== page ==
Die! Die! My Darling! (1965) 1080p YIFY Movie

Die! Die! My Darling! (1965) 1080p

Fanatic is a movie starring Tallulah Bankhead, Stefanie Powers, and Peter Vaughan. A young woman is terrorized by her deceased fiancé's demented mother who blames her for her son's death.

IMDB: 6.42 Likes

  • Genre: Horror | Thriller
  • Quality: 1080p
  • Size: 1.52G
  • Resolution: 1920*1080 / 23.976 fpsfps
  • Language: English
  • Run Time: 97
  • IMDB Rating: 6.4/10 
  • MPR: Normal
  • Peers/Seeds: 4 / 19

The Synopsis for Die! Die! My Darling! (1965) 1080p

Patricia Carroll arrives in London to get married with her fiancé Alan Glentower. However, the stubborn Pat decides to pay a visit in the country to Mrs. Trefoile, the mother of her former fiancé Stephen, who died in a car accident. Once there, the religious fanatic Mrs. Trefoile insists to Pat to stay overnight to go to the mass on the next morning. After going to the church, the naive Pat tells Mrs. Trefoile that she was not going to marry Stephen, triggering her insanity. Mrs. Trefoile abducts Pat to purify her sins and make her pure for her beloved son.


The Director and Players for Die! Die! My Darling! (1965) 1080p

[Director]Silvio Narizzano
[Role:]Stefanie Powers
[Role:]Peter Vaughan
[Role:]Maurice Kaufmann
[Role:]Tallulah Bankhead


The Reviews for Die! Die! My Darling! (1965) 1080p


Tallulah Bankhead Has Staying PowersReviewed bywes-connorsVote: 7/10

Before she marries her handsome fiancé (and becomes "The Girl from U.N.C.L.E."), pretty Stefanie Powers (as Patricia "Pat" Carroll) decides to visit Tallulah Bankhead (as Mrs. Trefoile), the eccentric mother of an ex-lover who killed himself some years earlier. Since the death of her son "Stephen", Ms. Bankhead has been in prayerful mourning. At first, she seems simply overly gracious; but, rest assured, Bankhead's religious fanaticism is guaranteed to raise hell for Ms. Powers. Delusional, Bankhead believes "Stephen" died a virgin, and believes Powers should join him after a lifetime of virginity. Powers isn't interested.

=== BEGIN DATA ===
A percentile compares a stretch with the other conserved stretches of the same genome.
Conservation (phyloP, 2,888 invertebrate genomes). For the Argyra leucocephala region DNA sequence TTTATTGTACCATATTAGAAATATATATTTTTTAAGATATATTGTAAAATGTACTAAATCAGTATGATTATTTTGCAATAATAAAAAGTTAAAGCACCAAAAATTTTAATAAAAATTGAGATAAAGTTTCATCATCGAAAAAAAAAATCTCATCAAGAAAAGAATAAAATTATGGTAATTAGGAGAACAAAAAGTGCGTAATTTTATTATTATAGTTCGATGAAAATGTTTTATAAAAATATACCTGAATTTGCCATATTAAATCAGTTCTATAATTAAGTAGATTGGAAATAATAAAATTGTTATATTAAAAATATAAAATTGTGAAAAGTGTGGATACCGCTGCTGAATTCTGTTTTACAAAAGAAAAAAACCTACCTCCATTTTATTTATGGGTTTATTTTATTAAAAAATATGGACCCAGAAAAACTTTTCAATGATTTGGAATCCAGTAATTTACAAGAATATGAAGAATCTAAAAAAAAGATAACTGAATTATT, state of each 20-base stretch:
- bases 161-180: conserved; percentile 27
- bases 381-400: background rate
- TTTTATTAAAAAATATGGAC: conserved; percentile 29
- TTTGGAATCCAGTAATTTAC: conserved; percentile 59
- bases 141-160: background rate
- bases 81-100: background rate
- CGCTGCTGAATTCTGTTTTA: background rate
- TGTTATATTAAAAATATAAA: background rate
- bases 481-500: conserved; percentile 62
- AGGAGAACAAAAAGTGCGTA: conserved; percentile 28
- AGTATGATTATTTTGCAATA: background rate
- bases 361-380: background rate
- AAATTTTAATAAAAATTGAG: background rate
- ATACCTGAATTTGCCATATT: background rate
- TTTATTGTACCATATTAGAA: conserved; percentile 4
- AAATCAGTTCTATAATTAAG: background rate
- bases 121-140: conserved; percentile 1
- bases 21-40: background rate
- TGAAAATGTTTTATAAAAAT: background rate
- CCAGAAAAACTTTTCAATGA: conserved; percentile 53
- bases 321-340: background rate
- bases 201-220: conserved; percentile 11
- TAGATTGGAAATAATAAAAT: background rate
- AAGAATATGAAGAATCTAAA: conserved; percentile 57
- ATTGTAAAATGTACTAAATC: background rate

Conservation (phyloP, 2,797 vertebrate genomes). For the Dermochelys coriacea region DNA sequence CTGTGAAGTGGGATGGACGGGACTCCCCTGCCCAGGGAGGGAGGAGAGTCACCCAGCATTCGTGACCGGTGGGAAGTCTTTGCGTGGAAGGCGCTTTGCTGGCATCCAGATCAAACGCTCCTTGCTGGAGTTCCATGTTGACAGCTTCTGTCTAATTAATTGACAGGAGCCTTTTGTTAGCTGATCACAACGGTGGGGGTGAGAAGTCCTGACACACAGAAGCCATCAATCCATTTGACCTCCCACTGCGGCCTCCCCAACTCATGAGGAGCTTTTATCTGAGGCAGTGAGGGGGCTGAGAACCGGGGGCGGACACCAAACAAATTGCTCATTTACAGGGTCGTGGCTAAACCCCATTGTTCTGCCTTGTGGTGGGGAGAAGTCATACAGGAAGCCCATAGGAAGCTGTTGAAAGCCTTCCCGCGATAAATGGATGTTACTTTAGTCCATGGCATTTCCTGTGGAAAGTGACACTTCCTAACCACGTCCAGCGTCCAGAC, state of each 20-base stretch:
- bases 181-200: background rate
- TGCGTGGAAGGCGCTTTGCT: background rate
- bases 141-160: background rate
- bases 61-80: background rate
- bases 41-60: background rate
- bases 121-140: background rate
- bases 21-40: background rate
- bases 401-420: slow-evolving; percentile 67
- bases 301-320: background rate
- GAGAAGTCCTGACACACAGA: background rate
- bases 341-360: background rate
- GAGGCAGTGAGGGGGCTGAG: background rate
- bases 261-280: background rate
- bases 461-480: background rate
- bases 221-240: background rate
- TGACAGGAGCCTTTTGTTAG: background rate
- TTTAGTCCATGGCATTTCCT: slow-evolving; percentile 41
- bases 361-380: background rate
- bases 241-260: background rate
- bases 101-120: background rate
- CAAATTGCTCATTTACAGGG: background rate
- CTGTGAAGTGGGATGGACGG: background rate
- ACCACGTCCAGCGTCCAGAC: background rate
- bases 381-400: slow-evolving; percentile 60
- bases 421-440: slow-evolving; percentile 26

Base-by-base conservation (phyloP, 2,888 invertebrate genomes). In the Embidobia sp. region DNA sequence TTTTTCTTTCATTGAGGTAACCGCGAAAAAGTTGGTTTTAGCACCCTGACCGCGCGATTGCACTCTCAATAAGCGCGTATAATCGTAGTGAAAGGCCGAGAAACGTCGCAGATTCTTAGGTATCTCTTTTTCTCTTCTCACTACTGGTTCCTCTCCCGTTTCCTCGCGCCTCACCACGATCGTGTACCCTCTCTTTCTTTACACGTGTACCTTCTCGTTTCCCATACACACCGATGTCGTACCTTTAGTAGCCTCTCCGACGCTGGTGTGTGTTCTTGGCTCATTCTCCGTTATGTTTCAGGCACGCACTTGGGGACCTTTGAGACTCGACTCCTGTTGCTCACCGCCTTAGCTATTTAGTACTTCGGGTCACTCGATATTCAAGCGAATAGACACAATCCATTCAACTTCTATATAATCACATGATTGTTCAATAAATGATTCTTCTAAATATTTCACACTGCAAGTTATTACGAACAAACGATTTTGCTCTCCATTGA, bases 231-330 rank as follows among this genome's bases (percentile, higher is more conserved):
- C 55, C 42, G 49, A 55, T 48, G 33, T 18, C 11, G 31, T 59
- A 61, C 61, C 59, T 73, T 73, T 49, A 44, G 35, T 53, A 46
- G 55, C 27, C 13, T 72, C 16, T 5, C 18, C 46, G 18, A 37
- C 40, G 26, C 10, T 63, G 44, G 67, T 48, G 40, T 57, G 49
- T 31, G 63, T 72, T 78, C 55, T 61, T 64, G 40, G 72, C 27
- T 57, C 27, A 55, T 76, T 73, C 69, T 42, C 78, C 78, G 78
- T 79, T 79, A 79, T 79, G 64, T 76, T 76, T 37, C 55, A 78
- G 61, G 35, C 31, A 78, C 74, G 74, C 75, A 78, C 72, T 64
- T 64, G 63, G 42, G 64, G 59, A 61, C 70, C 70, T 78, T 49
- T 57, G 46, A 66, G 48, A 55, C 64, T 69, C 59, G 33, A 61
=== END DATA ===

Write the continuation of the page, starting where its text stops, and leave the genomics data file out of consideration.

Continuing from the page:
Luridly but beautifully re-titled "Die! Die! My Darling!" for American consumption, seeing this film listed in your "TV Guide" was the biggest thrill outside of "Whatever Happened to Baby Jane?" It only had one aging ungracefully movie star, but adds a pretty woman in peril. Bankhead did relatively few movies, and even fewer as she grew older. You really couldn't be sure she'd show up, and be sober enough to perform, so each Bankhead appearance is a thankful treasure. Of course, Powers misses many opportunities to escape - but, take Tallulah Bankhead's incredible staying powers into consideration. She's captivating.

******* Fanatic (3/21/65) Silvio Narizzano ~ Tallulah Bankhead, Stefanie Powers, Donald Sutherland, Yootha Joyce

Hag Horror From HammerReviewed byLeonLouisRicciVote: 8/10

Not without a couple of Flaws, this is Nevertheless a Solid Entry into the Hag Horror Wave that Embellished the 1960's. Hammer's Horror here is a 'Real Life" Fanatic (alternate Title) of the no Less than Scary Antagonist as Opposed to a Monster or Vampire, those Religious Types that are so Evident Today.

The Always Dependable Richard Matheson Penned this Script and Tallulah Bankhead gives Her Final Curtain Call as a Craggy Character with a Performance that will not be Denied. She Dominates the Screen with an Acting Style that befits this Mother-In-Law From Hell. That is to say Completely Out to Lunch, Gone Fishing, Toys in the Attic.

But it is in the Cellar that the most Expressionistic, Colorful Confrontations Appear like Monstrous Memories of Unwanted, Underground, Beneath the Surface, Repressed Guilt. It is there that Hammer's Trademark Style is the most Evident and Effective.